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UnixRevew.com: MacWeek Says UNIX Is Not an Operating System

Oct 19, 2000, 22:40 (13 Talkback[s])
(Other stories by Joe Casad)


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"Every gives examples of some of the features that must be present in a "real" operating system and that (apparently) he doesn't consider part of UNIX, including "a graphical user interface, hundreds of utilities, and additional applications and functions that are required to make it run: control panels, extensions, libraries, and programming kits..."

"The article, which appears to no longer be available online, seems to offer the viewpoint that, because there was no central authority governing the development of the UNIX world, the improvements made to UNIX systems since the 1970s do not get counted as part of UNIX. Even such core features as the graphics interface options and network functions that let users "copy files and send them on a network" (TCP/IP? The r* utilities?) are not UNIX according to Every. One can only guess that the world's most popular Web server and the world's most popular email server (which comes standard on most UNIX distributions) also disappear from consideration. Many may agree with his argument that Sun Solaris is not really UNIX, but the implication that the BSD variants aren't UNIX and, in fact, that UNIX System V isn't UNIX, makes it difficult to determine what he really thinks UNIX is."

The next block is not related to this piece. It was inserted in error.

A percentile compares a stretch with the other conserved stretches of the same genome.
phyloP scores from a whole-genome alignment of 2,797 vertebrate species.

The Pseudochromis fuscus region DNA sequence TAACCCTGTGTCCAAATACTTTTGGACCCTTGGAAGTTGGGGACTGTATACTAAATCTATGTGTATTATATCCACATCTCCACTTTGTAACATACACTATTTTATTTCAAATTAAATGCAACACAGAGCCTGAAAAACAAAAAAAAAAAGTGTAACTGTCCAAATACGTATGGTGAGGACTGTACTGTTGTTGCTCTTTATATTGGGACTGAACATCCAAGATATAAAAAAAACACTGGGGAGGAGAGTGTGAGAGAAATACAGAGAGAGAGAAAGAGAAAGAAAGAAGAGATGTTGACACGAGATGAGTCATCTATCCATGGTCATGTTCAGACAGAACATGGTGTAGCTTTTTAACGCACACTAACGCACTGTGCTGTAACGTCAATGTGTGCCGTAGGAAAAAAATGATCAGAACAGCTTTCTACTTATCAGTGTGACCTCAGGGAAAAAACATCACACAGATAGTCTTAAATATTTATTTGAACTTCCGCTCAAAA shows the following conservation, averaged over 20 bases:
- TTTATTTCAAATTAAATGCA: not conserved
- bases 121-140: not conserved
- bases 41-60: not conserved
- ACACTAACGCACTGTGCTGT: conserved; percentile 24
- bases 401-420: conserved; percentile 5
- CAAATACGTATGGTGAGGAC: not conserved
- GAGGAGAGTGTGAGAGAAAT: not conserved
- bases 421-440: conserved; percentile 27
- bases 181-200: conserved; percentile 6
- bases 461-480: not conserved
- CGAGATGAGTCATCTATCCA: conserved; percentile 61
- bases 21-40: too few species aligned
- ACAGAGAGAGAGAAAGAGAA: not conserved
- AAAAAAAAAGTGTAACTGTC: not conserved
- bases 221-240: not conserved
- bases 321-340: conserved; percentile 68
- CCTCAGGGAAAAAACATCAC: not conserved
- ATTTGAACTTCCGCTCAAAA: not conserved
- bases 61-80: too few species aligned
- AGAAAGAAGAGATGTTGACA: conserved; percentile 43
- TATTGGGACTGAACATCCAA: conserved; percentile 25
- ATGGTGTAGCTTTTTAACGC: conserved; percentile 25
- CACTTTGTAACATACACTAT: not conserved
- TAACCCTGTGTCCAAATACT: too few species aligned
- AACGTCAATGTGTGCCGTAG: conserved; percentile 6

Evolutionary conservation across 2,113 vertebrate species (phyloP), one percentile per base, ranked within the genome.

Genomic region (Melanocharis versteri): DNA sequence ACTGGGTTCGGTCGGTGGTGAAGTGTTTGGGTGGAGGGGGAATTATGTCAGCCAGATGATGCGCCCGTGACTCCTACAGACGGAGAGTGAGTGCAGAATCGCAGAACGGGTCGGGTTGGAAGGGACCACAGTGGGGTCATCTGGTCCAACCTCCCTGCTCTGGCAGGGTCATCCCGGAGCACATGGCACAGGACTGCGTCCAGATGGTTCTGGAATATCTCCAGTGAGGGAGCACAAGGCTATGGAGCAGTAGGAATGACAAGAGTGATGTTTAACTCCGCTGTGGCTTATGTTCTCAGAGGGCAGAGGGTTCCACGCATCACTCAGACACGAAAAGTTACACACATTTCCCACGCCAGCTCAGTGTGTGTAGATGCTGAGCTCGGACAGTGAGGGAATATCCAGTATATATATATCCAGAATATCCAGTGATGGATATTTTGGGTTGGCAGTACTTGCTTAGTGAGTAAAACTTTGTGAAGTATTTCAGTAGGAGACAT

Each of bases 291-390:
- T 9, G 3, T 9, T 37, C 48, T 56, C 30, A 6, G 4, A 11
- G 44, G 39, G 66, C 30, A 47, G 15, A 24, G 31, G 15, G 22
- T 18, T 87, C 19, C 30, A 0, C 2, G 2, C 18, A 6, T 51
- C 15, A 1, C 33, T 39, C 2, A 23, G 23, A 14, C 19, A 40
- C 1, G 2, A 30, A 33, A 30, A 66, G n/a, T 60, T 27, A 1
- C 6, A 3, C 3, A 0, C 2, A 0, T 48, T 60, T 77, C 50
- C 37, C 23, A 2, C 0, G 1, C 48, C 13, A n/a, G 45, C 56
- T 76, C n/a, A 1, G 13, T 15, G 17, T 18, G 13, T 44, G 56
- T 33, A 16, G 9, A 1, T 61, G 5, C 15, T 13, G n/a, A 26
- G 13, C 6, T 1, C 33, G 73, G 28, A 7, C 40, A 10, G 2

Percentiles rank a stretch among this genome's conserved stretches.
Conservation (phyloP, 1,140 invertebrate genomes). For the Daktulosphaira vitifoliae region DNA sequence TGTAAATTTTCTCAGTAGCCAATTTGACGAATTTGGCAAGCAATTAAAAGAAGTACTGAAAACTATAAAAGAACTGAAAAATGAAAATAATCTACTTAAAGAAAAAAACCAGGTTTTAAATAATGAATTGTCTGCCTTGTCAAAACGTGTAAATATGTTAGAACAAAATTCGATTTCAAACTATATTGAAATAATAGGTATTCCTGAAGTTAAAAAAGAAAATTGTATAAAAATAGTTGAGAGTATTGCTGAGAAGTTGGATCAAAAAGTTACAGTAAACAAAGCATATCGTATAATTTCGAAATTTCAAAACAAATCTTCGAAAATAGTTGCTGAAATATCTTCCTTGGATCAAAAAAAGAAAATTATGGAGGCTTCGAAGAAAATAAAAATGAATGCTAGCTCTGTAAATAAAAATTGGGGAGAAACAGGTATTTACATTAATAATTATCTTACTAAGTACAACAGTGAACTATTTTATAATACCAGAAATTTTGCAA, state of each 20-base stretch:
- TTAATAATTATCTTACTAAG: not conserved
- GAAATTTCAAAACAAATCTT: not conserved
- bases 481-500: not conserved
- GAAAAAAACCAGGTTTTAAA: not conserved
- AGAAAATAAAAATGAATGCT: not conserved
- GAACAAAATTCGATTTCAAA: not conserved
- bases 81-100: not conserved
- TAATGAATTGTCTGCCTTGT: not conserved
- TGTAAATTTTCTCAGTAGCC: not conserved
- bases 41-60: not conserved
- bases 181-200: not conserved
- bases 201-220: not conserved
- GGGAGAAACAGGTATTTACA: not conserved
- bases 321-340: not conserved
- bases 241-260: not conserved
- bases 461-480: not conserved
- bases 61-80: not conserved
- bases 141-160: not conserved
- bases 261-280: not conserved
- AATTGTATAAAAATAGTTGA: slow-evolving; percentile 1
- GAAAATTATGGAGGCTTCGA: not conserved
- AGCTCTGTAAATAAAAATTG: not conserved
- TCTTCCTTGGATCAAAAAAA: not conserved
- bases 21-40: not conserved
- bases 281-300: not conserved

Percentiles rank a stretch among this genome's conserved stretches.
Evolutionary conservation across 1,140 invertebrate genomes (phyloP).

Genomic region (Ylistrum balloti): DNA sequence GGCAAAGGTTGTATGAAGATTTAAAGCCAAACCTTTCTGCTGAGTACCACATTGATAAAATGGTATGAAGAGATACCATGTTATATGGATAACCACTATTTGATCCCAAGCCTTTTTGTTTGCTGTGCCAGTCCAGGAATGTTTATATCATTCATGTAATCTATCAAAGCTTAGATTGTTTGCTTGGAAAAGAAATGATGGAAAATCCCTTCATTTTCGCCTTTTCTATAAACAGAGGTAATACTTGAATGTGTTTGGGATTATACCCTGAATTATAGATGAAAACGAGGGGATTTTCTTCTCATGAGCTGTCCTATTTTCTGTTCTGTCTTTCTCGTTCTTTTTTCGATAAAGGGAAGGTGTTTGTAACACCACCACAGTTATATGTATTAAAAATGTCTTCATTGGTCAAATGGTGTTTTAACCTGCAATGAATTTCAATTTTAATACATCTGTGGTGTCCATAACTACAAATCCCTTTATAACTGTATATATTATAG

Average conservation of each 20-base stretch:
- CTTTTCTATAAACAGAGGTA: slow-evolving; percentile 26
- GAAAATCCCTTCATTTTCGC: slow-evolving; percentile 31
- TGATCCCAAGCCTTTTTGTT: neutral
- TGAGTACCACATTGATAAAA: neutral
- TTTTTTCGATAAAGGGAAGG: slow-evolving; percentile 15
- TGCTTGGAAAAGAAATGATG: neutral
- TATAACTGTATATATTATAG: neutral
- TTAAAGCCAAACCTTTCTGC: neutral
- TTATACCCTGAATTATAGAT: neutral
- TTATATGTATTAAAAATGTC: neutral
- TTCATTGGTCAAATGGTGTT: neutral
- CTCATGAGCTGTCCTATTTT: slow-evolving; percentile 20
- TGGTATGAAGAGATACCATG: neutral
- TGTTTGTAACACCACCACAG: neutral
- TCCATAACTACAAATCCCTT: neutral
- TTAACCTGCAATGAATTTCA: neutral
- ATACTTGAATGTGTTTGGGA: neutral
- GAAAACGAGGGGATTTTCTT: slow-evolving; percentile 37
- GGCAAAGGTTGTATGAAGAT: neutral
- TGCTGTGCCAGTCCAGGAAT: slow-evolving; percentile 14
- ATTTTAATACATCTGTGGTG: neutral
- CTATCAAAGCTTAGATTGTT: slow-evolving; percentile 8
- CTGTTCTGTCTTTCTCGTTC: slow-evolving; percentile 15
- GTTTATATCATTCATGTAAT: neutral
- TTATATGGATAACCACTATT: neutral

"Of course, like most arguments, this one comes down to semantics. Unfortunately, Every chooses an obscure definition of UNIX and an even more non-standard definition of an operating system. "An operating system," he writes, "is the software that comes with a computer (or OS distribution) that programmers and users need to make themselves productive." His definition seems to include almost anything -- not just a Web browser, but word processor, spreadsheet, and screen capture utility. (One wonders if he thinks that Mac OS is not an operating system, since so many Mac users "make themselves productive" with Internet Explorer and Word for Macintosh.) Most of the features he claims are necessary for a real operating system are, in fact, available for every UNIX version. The fact that they may have come from different sources does not mean they are not part of a coherent and cohesive system."

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